The firm’s low-cost, metallurgical-grade silicon particles of micron-size were able to sustain original specific capacity of 3,000 milliampere hours per gram without major capacity loss The battery test was conducted and validated by a South Korean third-party laboratory NEO Battery Materials Ltd announced that its metallurgical-grade silicon (Si) microparticle anode materials have achieved “exceptional stability” and breakthrough cycling performance with an all-solid-state electrolyte compared to the cells of conventional liquid electrolytes.
The Vancouver-based company focused on battery metals and materials said its low-cost, metallurgical-grade silicon particles of micron-size were able to sustain its original specific capacity of 3,000 milliampere hours per gram (mAh/g) without major capacity loss or performance degradation in the cell.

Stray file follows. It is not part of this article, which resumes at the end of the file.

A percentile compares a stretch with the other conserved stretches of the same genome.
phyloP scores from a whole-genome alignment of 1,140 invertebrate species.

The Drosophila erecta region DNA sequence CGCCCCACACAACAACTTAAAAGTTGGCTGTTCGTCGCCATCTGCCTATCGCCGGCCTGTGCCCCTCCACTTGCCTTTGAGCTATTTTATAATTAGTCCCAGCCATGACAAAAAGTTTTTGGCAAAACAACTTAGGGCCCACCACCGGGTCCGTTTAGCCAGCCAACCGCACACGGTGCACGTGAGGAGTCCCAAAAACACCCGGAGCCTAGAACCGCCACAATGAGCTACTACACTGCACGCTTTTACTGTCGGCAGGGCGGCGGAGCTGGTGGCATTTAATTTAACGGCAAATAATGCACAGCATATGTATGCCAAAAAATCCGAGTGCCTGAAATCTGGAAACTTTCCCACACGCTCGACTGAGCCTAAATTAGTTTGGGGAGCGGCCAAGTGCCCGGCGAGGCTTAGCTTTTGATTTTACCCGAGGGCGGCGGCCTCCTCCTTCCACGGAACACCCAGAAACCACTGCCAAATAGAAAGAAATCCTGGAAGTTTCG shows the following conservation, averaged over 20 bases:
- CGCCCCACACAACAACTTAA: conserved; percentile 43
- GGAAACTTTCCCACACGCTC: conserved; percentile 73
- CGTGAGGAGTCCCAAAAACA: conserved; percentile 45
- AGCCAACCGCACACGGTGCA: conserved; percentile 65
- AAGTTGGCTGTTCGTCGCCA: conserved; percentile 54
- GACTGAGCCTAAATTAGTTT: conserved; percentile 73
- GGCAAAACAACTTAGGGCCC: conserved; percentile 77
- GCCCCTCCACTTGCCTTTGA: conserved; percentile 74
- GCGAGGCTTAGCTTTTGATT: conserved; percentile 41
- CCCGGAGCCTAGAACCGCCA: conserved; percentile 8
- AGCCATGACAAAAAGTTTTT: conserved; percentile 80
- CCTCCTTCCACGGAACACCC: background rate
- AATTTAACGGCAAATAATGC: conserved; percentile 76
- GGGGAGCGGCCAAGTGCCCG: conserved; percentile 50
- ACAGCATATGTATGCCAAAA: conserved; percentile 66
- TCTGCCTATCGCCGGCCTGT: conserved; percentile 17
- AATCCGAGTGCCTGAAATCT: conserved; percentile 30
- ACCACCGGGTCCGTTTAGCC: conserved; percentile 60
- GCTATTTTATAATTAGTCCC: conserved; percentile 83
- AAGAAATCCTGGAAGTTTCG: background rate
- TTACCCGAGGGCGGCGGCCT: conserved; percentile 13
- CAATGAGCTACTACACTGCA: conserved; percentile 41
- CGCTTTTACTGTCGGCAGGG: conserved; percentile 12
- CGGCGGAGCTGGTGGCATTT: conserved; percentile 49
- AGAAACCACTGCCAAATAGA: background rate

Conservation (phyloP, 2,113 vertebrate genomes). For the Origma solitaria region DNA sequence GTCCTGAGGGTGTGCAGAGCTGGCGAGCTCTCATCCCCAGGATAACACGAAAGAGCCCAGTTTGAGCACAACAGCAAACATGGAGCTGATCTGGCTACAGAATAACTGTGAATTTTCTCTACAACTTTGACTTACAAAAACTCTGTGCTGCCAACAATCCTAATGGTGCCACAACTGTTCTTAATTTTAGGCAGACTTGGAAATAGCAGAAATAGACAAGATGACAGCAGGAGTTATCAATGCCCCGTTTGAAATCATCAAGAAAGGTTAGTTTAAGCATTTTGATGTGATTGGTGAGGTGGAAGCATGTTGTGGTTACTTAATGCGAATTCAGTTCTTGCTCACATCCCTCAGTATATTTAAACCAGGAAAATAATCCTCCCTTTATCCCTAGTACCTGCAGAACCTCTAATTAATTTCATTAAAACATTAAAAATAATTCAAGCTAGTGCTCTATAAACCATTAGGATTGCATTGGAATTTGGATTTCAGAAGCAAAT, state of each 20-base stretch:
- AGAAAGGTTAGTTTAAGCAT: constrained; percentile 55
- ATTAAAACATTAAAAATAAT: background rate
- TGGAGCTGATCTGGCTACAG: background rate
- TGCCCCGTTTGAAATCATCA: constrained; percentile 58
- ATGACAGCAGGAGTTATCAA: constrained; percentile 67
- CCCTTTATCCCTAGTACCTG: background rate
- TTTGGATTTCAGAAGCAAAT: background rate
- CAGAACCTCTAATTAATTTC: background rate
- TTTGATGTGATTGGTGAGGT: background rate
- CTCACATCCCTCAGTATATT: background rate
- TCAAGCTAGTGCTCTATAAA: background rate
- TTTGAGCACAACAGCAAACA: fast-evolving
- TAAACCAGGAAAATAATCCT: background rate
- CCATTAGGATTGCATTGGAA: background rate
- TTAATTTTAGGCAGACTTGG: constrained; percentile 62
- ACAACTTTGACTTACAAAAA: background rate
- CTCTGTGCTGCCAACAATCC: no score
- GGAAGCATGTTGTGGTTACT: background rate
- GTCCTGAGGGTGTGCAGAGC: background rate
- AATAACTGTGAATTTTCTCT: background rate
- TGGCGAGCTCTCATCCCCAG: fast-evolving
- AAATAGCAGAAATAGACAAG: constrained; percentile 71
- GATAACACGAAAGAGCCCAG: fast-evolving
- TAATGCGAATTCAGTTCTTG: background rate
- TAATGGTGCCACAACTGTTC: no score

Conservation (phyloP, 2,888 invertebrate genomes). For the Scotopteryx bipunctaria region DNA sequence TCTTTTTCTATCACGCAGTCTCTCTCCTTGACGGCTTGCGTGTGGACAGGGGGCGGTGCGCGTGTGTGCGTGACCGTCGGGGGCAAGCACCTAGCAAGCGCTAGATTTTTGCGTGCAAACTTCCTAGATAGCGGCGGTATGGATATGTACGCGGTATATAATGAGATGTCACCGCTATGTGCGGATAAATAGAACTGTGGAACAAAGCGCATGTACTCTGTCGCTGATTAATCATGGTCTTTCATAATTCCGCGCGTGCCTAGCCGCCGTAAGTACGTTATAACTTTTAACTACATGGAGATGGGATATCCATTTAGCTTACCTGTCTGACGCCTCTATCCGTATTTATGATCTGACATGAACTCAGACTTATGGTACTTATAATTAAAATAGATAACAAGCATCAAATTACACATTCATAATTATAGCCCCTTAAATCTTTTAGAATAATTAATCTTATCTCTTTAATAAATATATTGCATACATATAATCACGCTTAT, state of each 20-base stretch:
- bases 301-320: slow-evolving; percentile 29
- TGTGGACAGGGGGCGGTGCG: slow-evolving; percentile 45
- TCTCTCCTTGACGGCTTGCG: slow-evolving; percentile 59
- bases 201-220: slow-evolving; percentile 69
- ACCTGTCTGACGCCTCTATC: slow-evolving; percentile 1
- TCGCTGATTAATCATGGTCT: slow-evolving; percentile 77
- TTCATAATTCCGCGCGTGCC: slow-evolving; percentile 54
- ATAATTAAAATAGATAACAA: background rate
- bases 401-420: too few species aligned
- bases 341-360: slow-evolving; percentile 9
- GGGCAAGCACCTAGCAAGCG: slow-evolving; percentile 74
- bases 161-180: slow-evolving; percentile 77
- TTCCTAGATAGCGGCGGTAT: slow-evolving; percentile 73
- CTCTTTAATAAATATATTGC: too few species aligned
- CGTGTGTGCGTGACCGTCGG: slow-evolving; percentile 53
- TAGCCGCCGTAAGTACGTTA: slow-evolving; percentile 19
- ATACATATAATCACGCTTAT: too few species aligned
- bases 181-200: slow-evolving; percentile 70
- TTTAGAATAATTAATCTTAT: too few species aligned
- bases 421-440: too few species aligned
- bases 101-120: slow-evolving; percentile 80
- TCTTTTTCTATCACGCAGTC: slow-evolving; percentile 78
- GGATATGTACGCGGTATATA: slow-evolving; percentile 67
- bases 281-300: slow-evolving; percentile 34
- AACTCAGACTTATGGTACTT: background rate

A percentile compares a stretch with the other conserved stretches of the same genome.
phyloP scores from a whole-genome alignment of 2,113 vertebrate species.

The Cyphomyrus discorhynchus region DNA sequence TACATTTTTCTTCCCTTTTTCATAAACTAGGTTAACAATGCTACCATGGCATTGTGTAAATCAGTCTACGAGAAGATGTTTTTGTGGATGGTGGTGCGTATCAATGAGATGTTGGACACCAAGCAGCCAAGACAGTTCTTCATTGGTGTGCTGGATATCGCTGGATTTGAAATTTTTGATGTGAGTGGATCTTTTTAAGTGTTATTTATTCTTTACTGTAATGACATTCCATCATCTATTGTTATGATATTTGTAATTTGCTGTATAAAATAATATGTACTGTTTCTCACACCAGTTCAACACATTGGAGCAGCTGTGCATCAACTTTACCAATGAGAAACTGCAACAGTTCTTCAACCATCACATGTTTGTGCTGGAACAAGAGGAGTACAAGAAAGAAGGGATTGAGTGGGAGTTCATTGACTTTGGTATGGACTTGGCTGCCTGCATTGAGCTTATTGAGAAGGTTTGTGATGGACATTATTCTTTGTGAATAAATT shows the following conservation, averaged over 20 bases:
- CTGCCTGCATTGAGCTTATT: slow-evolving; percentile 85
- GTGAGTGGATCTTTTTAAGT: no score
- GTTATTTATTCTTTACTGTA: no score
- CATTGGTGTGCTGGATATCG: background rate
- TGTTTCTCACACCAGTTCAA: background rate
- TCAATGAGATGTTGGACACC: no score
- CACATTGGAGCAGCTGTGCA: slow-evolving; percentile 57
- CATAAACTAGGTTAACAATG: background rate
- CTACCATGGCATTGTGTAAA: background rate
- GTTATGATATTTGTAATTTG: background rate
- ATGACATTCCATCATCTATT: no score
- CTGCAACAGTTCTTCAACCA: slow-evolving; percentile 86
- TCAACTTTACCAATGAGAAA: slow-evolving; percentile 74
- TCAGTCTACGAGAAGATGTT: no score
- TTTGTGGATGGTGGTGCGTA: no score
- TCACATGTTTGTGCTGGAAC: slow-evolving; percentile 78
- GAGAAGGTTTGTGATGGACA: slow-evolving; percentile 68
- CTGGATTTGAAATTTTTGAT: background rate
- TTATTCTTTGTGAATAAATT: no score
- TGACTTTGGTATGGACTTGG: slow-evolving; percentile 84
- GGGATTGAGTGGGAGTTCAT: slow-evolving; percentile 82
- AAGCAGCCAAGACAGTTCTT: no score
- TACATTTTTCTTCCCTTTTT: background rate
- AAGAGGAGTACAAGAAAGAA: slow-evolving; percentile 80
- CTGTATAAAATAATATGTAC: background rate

A sulfide-based solid-state electrolyte, argyrodite, was utilized with a 100% loading of NEO’s silicon microparticle anode materials. The battery test was conducted and validated by a South Korean third-party laboratory.
Metallurgical-grade silicon microparticles are the most promising candidate for next-generation silicon anode materials in electric vehicle and energy storage applications due to the cost-savings that can effectively drive down battery costs (in dollars-per-kilowatt-hour), said the company. On average, the microparticles are 8 to 10 times less expensive than the same nanoparticles. However, its poor performance from the volume expansion issue stands as a substantial hurdle for commercialization.
"NEO, hence, is focusing on the performance improvement of metallurgical-grade silicon microparticles through the company’s proprietary nanocoating technology. Implementing silicon microparticles into the anode material will be a complete game-changer for the lithium-ion battery industry,” said JH Park, who is the director and […]